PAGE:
Following the alarming results of the moose aerial survey conducted in February 2021 through collaborative efforts between the Cree Nation Government, the Cree Nation of Waswanipi and the Ministère des Forêt, Faune et Parcs (MFFP) confirming the decline of the moose population, a number of efforts have been set forth to slow the decline and hopefully recover the population. Since September 2021, resolutions and actions have been adopted and implemented to help alleviate the decline, specifically in Zone 17.
A result of these efforts has been the closure of the moose sport hunt in Zone 17 for the 2022 hunting season regulated by Québec after a resolution was adopted by the Hunting, Fishing and Trapping Coordinating Committee (HFTCC) to set an Upper Limit of Kill of 104 as prescribed by the James Bay and Northern Quebec Agreement (JBNQA) in order to protect the Cree Guaranteed Level of Harvest (GLH) applicable in Zone 17.
In addition, a Moose Technical Committee has been formed earlier this year composed of members from the Cree Nation Government, Cree Trappers’ Association, Chiefs of Waswanipi, Ouje-Bougoumou, and Waskaganish as well as their representatives mandated to propose harvesting guidelines as part of a broader moose conservation plan. The Cree Trappers’ Association (CTA) has recently supported a series of proposed moose conservation guidelines at their Annual General Assembly. These guidelines have been developed in close collaboration with the communities, tallymen and land users and rely on our Cree customary practices and values reinforced through our Traditional Management system and governance. The objective of these guidelines is to protect our traditional way of life, protect moose habitat and its population, as well as gather knowledge and monitor activities and impacts which may influence the population within Eeyou Istchee. The guidelines also propose a series of measures to reduce harvesting pressures in Eeyou Istchee, more specifically Zone 17, so as to respect the allowable harvest limit of 104 set by the HFTCC.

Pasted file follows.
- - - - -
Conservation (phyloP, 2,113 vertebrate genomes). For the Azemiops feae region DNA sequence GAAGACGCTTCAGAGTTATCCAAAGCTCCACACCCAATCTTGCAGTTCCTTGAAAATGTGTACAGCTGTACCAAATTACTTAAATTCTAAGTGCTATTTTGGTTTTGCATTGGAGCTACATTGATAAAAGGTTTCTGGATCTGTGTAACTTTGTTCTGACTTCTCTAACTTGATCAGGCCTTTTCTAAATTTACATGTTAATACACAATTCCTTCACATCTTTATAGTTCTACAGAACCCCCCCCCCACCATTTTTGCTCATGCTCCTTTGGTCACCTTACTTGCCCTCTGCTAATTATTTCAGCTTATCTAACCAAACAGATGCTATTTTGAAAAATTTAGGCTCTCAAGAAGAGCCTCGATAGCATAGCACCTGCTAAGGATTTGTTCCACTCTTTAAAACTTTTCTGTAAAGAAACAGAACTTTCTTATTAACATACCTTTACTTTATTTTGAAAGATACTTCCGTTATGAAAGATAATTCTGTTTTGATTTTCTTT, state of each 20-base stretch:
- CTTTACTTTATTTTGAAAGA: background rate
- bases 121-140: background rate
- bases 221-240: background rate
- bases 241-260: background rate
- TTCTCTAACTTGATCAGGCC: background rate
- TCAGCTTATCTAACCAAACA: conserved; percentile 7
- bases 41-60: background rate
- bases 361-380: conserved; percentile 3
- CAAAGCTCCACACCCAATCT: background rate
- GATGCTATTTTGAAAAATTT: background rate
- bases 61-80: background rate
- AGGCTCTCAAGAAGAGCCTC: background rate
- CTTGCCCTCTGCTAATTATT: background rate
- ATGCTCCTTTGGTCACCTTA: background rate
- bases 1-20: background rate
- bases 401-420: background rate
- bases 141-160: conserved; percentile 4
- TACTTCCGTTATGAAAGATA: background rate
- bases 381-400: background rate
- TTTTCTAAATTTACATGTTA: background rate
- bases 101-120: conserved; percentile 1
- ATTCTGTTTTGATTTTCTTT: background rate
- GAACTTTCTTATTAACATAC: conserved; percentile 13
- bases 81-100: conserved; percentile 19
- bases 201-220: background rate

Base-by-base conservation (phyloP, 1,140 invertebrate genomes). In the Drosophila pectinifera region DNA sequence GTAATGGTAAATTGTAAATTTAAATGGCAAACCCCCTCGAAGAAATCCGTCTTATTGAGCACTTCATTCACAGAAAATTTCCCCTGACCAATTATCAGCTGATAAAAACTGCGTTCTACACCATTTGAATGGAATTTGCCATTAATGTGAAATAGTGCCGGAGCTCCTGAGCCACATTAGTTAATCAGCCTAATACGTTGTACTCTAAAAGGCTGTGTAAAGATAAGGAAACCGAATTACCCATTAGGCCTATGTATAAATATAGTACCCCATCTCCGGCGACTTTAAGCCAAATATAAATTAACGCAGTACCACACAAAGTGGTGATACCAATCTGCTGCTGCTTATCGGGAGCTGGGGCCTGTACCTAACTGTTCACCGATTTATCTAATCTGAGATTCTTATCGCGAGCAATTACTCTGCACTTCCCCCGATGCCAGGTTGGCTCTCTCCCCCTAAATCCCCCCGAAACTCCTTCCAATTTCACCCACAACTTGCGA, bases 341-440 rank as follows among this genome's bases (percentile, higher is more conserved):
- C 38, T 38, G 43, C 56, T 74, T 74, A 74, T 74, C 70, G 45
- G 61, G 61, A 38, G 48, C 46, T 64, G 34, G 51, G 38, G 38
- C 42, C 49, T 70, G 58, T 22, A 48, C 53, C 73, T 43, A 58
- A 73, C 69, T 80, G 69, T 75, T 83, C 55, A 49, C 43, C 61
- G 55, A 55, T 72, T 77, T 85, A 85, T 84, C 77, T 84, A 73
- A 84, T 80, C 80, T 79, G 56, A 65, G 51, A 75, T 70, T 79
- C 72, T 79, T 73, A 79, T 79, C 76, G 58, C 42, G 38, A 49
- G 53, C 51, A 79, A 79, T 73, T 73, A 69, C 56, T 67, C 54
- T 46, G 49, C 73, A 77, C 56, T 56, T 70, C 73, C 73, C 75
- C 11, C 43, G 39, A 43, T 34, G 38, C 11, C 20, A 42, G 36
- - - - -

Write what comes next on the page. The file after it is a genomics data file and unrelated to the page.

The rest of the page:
The Cree First Nation of Waswanipi has already taken the initiative by recently adopting and implementing the first series of guidelines to reduce the harvesting pressure in Zone 17. These guidelines will be in effect for a period of 2 years after which they will be reviewed annually.
The guidelines are currently being presented at local assemblies in Ouje-Bougoumou and Waskaganish and will be presented to other communities in the coming weeks.
Efforts from all members to ensure a sustainable harvest during this time will help bring the moose population back to a healthy level while ensuring the respect of our collective interests and concerns, and most importantly, the conservation of the moose, a species intricately woven into the fabric of our traditional activities and cultural values.
Contact: Flora Weistche,